Some people might just take time out but I have an exhibition to get ready for. I knew that it would be hopeless trying to print but I always have a Plan B. That is the joy of working in series and of working on multiple pieces at once. So, in between spells lying down in dark room calming my nose and my breathing down, I have been doing what I call ‘quiet’ work on one quilt. Sat down, drawing out shapes then fusing on hundreds and hundreds of circles. And have been stitching down facings on another quilt. I track my time in the studio and can see that I lost 13 hours compared with the previous week but at least I have achieved some things by switching from Plan A to Plan B! Hooray for Plan B!

22 April 2019 4.jpg
Teaching and learning
Work in progress by Maggie Pearson

Work in progress by Maggie Pearson

In my old life I used to do spend some of my time training people how to use particular pieces of equipment or how to carry out specific tests. I knew the equipment and tests inside out. There was always a correct and incorrect method. A needed to be followed by B which needed to be followed by C etc. With experience I learnt to pass on the information more effectively but it was always the same information.

Teaching surface design is very, very different. Yes, there are a few rules that have to be followed if you want the colour from your Procion dyes to fix to your fabric. (Always remember soda + moisture + heat + time). And I do supply my students with sets of recipes that they can choose to follow rigidly (or not!). But pretty much everything else is about personal choice. There are no rights or wrongs, just choices. So my role as a teacher is that of an ‘enabler’ providing encouragement and support. And I am still learning how to be a good teacher. The more classes I teach; the more students that I spend time with, the more I am learning to tailor my support to fit different needs. My students tell me that I am very well organised - writing class notes, preparing lots of samples, labelling all the cupboards is stuff that comes easily to me. Learning how to nurture the creative process in others is harder but so very satisfying!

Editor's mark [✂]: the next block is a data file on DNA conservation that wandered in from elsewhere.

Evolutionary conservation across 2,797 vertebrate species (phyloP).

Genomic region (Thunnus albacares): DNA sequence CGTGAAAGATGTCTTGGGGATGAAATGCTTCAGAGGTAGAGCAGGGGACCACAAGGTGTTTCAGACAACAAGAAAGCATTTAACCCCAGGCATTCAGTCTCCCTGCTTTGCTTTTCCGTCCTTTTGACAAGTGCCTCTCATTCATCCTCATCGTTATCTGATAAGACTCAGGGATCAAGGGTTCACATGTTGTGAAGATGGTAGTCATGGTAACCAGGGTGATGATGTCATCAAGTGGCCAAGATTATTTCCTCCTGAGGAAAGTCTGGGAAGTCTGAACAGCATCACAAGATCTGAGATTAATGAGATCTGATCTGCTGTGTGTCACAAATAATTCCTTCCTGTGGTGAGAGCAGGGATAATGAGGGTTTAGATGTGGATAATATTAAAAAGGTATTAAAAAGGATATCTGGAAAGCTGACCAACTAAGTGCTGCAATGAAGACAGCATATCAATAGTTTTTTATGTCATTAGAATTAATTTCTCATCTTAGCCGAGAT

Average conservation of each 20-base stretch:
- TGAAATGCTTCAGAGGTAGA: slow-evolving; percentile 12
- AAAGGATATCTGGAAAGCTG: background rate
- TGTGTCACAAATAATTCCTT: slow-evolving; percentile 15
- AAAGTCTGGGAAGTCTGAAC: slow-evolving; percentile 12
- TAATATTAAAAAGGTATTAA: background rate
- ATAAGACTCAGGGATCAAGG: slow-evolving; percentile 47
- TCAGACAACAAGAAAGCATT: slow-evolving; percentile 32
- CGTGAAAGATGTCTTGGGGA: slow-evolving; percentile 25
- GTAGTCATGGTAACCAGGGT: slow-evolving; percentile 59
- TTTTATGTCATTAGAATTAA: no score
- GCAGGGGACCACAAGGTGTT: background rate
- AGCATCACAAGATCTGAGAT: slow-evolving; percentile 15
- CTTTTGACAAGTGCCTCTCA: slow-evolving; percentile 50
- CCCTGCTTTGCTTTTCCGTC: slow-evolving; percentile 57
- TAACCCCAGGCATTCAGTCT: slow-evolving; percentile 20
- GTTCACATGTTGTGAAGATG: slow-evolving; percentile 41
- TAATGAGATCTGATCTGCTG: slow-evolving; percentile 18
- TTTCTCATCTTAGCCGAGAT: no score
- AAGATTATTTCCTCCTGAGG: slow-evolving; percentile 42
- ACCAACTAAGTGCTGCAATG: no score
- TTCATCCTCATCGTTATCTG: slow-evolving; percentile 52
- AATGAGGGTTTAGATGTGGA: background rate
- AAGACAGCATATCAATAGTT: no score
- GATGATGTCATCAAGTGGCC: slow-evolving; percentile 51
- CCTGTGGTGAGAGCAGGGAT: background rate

The other difference is depth of knowledge. Or in some cases, lack of depth. I have spent hundreds of hours over the years screen printing (especially breakdown printing) and dyeing and, although there is always more to learn, I can teach with confidence. But there are some areas of surface design where I have not spent hundreds of hours, where my skills are a little ‘wobbly’. Of course I rehearse before class but the reality is that I will be learning just as much as my students. I facilitate, I enable and, in return, my students inspire me. Which is actually kind of wonderful!